It sounds like you're doing wonderfully with your little dog. Keep going to classes if you can and the most important thing I can think of.....a huge priority for me is socialization....lots of it, not only to all kinds of people, but places, objects, all kinds of grooming things, social visits to the vets...just for a cookie and a little fun visit (5 minutes) once a week or so. I like to work on more than one thing at a time so the dog doesn't get bored with too much repitition. Of course, there's a happy medium so as not to do too many things all at once. But sit, down, stay, come, you seem to have a handle on. Starting with another trick would be fun. As long as the dog is able to focus and is having fun, that's the main thing.

The two best books I have ever read are Culture Clash by Jean Donaldson and Don't Shoot the Dog by Karen Pryor. She literally "wrote the book" on clicker training. She revolutionalized clicker training for dogs after having used the concept with training dolphins. Culture Clash, if I had my way (lol) would be required reading for anyone who wanted to own a dog. I highly recommend it. These experts reeeeeeeeeelly know dogs, their behavior and how they learn.

I commend you on your intellectual curiosity, desire and dedication to do the right thing by your dog. You're doing fantastically already!

My girl Chi is 6yrs. old and about 6 lbs. She's tough as nails. LOL. My boy is actually a mix and is about 13LBs. Gotta love 'em! Great little dogs.
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Old 08-22-2006, 10:12 PM
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Hey, with a trick like bringing me my phone when it rings, how long do you think that will take to teach?
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Old 08-22-2006, 11:40 PM
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Hard to say. It depends on so many factors. If you read those two books though first, you'll know just how to go about it.
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Old 08-22-2006, 11:49 PM
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Hi! Welcome, howdy neighbor! Not really but it sounds funny! LOL

It sounds like your doing an awesome job so far! *gives you a gold star*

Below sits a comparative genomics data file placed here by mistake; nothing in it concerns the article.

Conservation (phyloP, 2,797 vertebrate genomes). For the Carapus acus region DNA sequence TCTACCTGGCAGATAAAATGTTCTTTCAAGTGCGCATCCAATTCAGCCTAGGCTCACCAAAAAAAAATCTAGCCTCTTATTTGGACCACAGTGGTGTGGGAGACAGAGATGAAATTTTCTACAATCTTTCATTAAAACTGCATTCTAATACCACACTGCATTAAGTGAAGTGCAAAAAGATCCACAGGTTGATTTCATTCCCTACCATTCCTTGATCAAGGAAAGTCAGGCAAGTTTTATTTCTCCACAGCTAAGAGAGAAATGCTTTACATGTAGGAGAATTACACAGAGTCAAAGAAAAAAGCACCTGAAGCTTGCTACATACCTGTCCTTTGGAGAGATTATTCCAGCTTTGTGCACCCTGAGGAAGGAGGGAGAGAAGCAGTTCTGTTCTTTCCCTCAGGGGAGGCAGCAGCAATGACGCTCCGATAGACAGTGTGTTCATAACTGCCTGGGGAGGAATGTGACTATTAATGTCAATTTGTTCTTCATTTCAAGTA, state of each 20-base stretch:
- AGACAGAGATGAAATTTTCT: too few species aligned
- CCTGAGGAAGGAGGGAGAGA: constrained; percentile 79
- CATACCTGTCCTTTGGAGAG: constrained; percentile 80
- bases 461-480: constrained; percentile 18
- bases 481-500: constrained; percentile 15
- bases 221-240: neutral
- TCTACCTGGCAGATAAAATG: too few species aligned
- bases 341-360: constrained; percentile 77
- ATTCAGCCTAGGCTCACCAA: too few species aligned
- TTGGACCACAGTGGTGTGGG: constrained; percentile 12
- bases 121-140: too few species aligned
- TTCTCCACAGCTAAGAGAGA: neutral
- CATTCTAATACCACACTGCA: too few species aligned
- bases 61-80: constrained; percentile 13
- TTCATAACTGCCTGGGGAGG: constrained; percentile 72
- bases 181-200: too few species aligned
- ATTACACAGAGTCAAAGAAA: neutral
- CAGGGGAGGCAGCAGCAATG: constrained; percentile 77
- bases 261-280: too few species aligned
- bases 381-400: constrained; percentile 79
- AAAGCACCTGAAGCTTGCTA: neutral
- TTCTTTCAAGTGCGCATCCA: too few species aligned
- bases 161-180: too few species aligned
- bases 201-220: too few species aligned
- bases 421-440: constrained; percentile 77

Your doing everything above and beyond! So kudos to you!

I'd just wait a bit for the more challenging activites, and make sure you have the basics down. (not that your NOT ahead of the game already! LOL)

So- sits, downs, stays, perhaps some loose leash heeling, leave it/take it is nice and drop it when playing as well.

I'm working with my girl now on bringing drinks. She's almost two! It can be done, it just takes some time and patience.

Take your time, and lay down the basics well! It sounds like your doing an awesome job though! I'm impressed!!
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Old 08-22-2006, 11:58 PM
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I agree with Roxy...basics first. Not only are those in and of themselves so important, but they also, in the long run help the dog learn HOW to learn. So, when it's time for more complicated stuff, they're already sort of use to thinking in that way. But you could teach something simple like shake hands. Also, a good thing to teach is the "give" and "take" game so he learns to give you things without making a fuss about it. Also, "watch me." That one is really important. They need to learn to be attentive to you so they can hear what you're asking them to do. I consider that sort of the foundation for everything else you're going to be doing in the future. (well, actually, I consider the relationship the foundation, but other than that....) LOL.
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Old 08-23-2006, 12:03 AM